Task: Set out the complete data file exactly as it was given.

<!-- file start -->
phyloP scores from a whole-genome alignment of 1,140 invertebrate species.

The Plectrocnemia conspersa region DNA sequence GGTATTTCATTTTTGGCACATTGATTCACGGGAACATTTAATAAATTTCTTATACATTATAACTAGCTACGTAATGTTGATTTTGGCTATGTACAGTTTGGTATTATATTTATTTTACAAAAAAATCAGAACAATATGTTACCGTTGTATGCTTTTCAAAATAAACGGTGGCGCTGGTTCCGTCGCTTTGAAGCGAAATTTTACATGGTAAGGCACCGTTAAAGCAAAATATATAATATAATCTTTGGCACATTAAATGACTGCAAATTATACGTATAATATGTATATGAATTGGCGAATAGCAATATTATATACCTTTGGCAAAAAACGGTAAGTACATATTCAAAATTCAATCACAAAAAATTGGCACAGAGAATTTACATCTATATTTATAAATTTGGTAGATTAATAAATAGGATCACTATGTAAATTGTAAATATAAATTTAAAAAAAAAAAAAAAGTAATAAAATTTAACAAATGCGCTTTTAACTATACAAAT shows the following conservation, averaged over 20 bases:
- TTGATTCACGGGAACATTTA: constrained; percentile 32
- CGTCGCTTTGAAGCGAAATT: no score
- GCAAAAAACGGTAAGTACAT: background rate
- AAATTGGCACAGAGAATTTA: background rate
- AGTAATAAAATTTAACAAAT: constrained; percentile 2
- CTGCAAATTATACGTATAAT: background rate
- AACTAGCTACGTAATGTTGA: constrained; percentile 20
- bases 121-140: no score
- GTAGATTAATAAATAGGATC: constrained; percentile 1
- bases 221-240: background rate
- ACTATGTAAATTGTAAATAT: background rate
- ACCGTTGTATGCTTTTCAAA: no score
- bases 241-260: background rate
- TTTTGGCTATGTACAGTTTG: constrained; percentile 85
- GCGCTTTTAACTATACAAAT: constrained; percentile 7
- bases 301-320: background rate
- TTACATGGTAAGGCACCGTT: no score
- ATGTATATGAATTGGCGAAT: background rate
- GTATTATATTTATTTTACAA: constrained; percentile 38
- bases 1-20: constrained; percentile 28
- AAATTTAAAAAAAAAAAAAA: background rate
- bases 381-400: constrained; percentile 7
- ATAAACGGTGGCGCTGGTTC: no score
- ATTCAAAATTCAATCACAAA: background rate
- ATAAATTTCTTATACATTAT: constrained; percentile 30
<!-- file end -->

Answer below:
phyloP scores from a whole-genome alignment of 1,140 invertebrate species.

The Plectrocnemia conspersa region DNA sequence GGTATTTCATTTTTGGCACATTGATTCACGGGAACATTTAATAAATTTCTTATACATTATAACTAGCTACGTAATGTTGATTTTGGCTATGTACAGTTTGGTATTATATTTATTTTACAAAAAAATCAGAACAATATGTTACCGTTGTATGCTTTTCAAAATAAACGGTGGCGCTGGTTCCGTCGCTTTGAAGCGAAATTTTACATGGTAAGGCACCGTTAAAGCAAAATATATAATATAATCTTTGGCACATTAAATGACTGCAAATTATACGTATAATATGTATATGAATTGGCGAATAGCAATATTATATACCTTTGGCAAAAAACGGTAAGTACATATTCAAAATTCAATCACAAAAAATTGGCACAGAGAATTTACATCTATATTTATAAATTTGGTAGATTAATAAATAGGATCACTATGTAAATTGTAAATATAAATTTAAAAAAAAAAAAAAAGTAATAAAATTTAACAAATGCGCTTTTAACTATACAAAT shows the following conservation, averaged over 20 bases:
- TTGATTCACGGGAACATTTA: constrained; percentile 32
- CGTCGCTTTGAAGCGAAATT: no score
- GCAAAAAACGGTAAGTACAT: background rate
- AAATTGGCACAGAGAATTTA: background rate
- AGTAATAAAATTTAACAAAT: constrained; percentile 2
- CTGCAAATTATACGTATAAT: background rate
- AACTAGCTACGTAATGTTGA: constrained; percentile 20
- bases 121-140: no score
- GTAGATTAATAAATAGGATC: constrained; percentile 1
- bases 221-240: background rate
- ACTATGTAAATTGTAAATAT: background rate
- ACCGTTGTATGCTTTTCAAA: no score
- bases 241-260: background rate
- TTTTGGCTATGTACAGTTTG: constrained; percentile 85
- GCGCTTTTAACTATACAAAT: constrained; percentile 7
- bases 301-320: background rate
- TTACATGGTAAGGCACCGTT: no score
- ATGTATATGAATTGGCGAAT: background rate
- GTATTATATTTATTTTACAA: constrained; percentile 38
- bases 1-20: constrained; percentile 28
- AAATTTAAAAAAAAAAAAAA: background rate
- bases 381-400: constrained; percentile 7
- ATAAACGGTGGCGCTGGTTC: no score
- ATTCAAAATTCAATCACAAA: background rate
- ATAAATTTCTTATACATTAT: constrained; percentile 30